“Although the level of risk has not yet been definitively estimated, electronic cigarettes are undoubtedly harmful to our health and should therefore be subject to regulation.” This is the opinion of the World Health Organisation (WHO) just expressed in the section dedicated to electronic nicotine delivery systems, contained in the new report on the global epidemic of tobacco recently published 2019, according to which, in general, smokers in the world are about 1.4 billion (mostly men), and about 8 million people die due to smoking (both active and passive). In general, the WHO talks about those devices that heat a liquid containing nicotine to create an aerosol that is inhaled by the user.
After having extensively analysed and summarised the studies on electronic cigarettes and the health risks available in the literature, according to the WHO there is not enough evidence today that the ecig are really effective and helpful to the smokers who use it with intention to quit smoking.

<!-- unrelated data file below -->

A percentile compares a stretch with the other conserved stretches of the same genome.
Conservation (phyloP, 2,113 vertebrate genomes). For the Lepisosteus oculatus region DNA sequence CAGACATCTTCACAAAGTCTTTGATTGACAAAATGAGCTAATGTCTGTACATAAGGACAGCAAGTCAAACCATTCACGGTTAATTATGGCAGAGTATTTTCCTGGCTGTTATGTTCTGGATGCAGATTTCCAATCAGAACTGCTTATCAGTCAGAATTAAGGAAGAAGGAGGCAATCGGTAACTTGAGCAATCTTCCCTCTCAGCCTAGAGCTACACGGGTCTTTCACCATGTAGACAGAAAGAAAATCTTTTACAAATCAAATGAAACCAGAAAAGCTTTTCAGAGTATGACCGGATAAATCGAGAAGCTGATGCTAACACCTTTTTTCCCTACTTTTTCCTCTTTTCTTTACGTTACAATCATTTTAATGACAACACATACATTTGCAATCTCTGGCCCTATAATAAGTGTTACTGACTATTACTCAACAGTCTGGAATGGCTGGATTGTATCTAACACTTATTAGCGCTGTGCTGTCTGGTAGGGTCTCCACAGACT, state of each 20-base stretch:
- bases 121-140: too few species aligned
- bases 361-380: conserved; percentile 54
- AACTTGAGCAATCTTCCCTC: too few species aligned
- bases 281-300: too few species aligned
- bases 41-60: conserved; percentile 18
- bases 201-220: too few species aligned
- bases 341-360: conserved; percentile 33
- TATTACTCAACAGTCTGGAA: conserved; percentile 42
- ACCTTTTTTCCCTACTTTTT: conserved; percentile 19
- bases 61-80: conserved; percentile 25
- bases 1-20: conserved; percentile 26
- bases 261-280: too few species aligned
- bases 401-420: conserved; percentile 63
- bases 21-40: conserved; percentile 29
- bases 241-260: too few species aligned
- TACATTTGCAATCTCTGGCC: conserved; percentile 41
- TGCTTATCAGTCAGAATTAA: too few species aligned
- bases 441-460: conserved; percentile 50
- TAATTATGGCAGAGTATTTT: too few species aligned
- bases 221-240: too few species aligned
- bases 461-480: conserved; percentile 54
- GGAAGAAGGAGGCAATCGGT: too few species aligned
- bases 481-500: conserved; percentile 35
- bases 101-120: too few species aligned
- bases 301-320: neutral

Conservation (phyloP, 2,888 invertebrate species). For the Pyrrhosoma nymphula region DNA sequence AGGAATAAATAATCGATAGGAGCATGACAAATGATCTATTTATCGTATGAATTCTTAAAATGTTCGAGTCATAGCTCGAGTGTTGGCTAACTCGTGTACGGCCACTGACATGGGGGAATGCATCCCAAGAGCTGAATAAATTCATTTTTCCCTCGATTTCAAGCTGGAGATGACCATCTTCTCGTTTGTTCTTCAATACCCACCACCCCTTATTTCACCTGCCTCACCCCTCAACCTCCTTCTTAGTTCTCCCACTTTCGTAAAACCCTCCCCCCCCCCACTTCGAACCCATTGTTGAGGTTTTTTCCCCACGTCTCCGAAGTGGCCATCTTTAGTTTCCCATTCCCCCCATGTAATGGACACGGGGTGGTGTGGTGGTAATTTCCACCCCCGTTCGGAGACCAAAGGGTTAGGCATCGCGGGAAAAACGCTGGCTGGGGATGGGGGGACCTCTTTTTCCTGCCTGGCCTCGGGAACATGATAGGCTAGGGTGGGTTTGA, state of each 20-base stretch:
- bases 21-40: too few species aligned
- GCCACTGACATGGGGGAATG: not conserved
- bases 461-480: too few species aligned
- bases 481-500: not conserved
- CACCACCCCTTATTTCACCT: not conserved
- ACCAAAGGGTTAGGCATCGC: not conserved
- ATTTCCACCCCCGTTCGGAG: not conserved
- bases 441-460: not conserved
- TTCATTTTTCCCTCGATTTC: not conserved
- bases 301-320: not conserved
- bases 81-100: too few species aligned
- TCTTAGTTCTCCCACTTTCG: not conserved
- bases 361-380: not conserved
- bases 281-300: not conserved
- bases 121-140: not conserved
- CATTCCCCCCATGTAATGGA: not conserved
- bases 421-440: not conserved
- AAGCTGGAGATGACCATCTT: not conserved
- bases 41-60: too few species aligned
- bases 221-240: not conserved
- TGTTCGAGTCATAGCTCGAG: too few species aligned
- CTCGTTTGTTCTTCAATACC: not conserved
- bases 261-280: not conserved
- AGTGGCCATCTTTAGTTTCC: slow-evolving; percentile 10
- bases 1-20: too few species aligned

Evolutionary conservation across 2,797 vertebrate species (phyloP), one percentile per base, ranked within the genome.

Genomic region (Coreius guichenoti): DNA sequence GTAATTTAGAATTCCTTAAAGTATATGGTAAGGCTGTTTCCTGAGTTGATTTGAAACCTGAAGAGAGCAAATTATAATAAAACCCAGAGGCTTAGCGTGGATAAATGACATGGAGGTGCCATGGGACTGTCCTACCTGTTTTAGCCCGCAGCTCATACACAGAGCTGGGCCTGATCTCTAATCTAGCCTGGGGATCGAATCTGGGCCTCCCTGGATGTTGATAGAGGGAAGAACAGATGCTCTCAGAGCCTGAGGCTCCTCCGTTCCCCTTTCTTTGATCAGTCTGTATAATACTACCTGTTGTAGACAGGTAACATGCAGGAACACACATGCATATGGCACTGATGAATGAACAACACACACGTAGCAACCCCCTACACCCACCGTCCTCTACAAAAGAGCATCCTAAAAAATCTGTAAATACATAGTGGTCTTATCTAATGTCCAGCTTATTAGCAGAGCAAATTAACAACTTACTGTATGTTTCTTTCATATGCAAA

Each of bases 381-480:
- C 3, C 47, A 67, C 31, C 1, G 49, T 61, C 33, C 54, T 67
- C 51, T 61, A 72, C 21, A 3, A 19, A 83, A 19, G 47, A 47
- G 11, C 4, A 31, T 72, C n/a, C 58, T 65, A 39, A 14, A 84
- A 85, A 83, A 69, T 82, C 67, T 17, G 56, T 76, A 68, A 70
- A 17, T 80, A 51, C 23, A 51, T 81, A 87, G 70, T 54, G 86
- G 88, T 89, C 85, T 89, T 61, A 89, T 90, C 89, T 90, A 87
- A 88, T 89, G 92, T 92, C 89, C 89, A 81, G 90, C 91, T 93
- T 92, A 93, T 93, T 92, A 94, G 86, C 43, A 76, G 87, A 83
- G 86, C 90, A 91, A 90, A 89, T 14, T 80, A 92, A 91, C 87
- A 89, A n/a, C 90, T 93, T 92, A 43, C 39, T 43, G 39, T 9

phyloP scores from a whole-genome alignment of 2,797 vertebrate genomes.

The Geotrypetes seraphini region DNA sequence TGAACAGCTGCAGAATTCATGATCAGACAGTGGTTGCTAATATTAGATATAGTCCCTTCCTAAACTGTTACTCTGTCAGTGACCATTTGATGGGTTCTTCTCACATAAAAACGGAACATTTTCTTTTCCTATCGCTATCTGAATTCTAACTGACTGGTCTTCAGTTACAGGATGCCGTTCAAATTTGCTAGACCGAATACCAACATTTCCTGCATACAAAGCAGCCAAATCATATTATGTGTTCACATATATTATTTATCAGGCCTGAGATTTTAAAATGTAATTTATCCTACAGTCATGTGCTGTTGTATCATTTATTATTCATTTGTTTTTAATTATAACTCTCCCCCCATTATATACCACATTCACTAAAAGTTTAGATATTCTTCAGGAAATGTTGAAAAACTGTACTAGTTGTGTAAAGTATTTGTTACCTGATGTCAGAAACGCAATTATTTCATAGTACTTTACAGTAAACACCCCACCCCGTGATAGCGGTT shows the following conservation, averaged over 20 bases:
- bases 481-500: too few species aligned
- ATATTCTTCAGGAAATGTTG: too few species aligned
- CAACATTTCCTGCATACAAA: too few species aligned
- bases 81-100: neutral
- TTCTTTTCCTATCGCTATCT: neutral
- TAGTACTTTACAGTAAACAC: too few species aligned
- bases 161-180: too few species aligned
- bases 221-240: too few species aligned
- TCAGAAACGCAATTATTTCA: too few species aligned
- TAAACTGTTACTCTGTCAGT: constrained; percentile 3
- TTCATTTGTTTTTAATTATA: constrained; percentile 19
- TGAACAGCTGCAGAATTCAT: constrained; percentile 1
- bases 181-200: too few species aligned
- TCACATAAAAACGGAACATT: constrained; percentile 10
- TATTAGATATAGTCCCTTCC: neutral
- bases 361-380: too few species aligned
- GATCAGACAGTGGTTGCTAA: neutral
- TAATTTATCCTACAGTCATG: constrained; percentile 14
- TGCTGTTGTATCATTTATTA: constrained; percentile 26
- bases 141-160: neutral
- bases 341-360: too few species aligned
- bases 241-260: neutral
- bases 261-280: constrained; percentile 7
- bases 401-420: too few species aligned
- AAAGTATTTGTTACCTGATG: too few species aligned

“To date, partly due to the diversity of ecig-related products and the limited evidence available, the potential of electronic cigarettes to play a role as a tobacco cessation intervention in the population is not yet clear,” the document reads.
But not only; according to the new report, the use of ecig among adolescents has increased exponentially. Between 2011 and 2018, data from surveys conducted in the United States showed that the rate of use by young people rose from 1.5% to 20.8%.
“Young people who smoke electronic cigarettes are exposed to nicotine, which can have long-term effects on the developing brain, ” the document reads. There is also a real risk of dependence on this substance, given that there is more and more evidence available that shows that young non-smokers who use ecig have twice the chances of starting smoking traditional cigarettes later in life.
Although electronic cigarettes are generally less toxic than traditional cigarettes (tobacco), “the ecig are not harmless and governments that have not banned them should consider their regulation as harmful products, including them in the list of tobacco products, products that they imitate tobacco or in an even more specific category,” concludes the WHO, specifying, finally, that it should prohibit advertising and apply taxes to discourage their use as much as possible.